A new post-hoc analysis of pooled data from the TULIP Phase III clinical trials being presented at the annual European Congress of Rheumatology (EULAR 2021) showed anifrolumab was consistently associated with improvements in both skin rash and arthritis across three different disease measures each, compared to placebo, in patients with moderate to severe systemic lupus erythematosus (SLE).1
The analysis examined disease manifestations in the two most commonly impacted organ domains in SLE. Anifrolumab is a potential first-in-class type I interferon inhibitor.
For skin rash, the difference in response rates for anifrolumab versus placebo at week 52 were 13.5% SLE Disease Activity Index (SLEDAI), 15.5% British Isles Lupus Assessment Group index (BILAG) and 15.6% modified Cutaneous Lupus Erythematosus Disease Area and Severity Index (mCLASI). For arthritis, differences in response rates were 8.2% SLEDAI, 11.8% BILAG and 12.6% joint response.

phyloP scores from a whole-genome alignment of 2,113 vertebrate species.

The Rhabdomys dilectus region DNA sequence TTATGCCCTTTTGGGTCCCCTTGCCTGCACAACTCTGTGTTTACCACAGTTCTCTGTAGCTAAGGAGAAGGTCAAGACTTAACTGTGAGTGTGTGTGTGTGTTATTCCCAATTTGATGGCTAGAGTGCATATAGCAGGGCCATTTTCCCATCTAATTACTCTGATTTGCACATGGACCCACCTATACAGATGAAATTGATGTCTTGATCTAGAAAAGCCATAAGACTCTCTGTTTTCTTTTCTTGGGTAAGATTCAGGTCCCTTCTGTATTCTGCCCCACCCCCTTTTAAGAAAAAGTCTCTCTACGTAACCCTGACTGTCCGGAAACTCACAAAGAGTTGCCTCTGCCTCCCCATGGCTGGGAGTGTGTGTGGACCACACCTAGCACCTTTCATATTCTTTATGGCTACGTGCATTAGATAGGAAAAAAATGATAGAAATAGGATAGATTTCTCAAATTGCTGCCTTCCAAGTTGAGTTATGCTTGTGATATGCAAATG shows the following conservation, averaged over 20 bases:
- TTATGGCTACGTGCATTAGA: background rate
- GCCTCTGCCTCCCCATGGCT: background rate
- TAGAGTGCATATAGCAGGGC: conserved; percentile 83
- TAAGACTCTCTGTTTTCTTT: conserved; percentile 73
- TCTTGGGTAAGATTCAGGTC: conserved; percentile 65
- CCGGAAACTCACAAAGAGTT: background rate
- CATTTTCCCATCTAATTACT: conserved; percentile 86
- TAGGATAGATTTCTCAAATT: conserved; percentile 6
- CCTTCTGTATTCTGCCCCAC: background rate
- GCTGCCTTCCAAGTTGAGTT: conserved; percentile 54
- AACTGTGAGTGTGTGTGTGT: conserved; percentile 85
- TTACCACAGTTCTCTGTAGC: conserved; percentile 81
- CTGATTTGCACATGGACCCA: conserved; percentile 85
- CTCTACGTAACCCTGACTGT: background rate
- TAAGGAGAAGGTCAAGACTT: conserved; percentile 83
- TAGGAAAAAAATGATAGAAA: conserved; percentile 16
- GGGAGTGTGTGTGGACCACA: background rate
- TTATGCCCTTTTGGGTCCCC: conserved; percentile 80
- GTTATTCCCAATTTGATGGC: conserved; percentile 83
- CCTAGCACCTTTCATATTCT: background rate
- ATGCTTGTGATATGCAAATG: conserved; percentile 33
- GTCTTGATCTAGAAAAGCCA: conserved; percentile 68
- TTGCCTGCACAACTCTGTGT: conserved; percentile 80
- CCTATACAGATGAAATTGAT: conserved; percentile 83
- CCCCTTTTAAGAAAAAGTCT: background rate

Joan Merrill, Oklahoma Medical Research Foundation, Arthritis & Clinical Immunology Research Program, US, said: “Arthritis and rash are the most common and persistent problems in lupus and often have a significant impact on a person’s life. The strength of the data from this analysis is that anifrolumab was found to be consistently effective using three different ways of looking at rash and three different approaches to arthritis. Capturing multiple aspects of improvement increases confidence that anifrolumab may be an important option for patients.”
Mene Pangalos, Executive Vice President, BioPharmaceuticals R&D, said: “The data being presented at EULAR add to the growing body of evidence for anifrolumab that demonstrate a compelling clinical profile with the potential to address significant unmet medical needs in this debilitating disease. With no new systemic lupus erythematosus treatments in over a decade, we’re working to make this new medicine available as soon as possible.”
The most frequently reported adverse events for anifrolumab in the TULIP-1 and TULIP-2 trials were upper respiratory tract infection, bronchitis, infusion-related reactions and herpes zoster.
AstraZeneca’s application for anifrolumab in SLE is under review by regulatory authorities in the US, EU and Japan, with decisions anticipated in the second half of 2021. Anifrolumab is not currently approved in any country.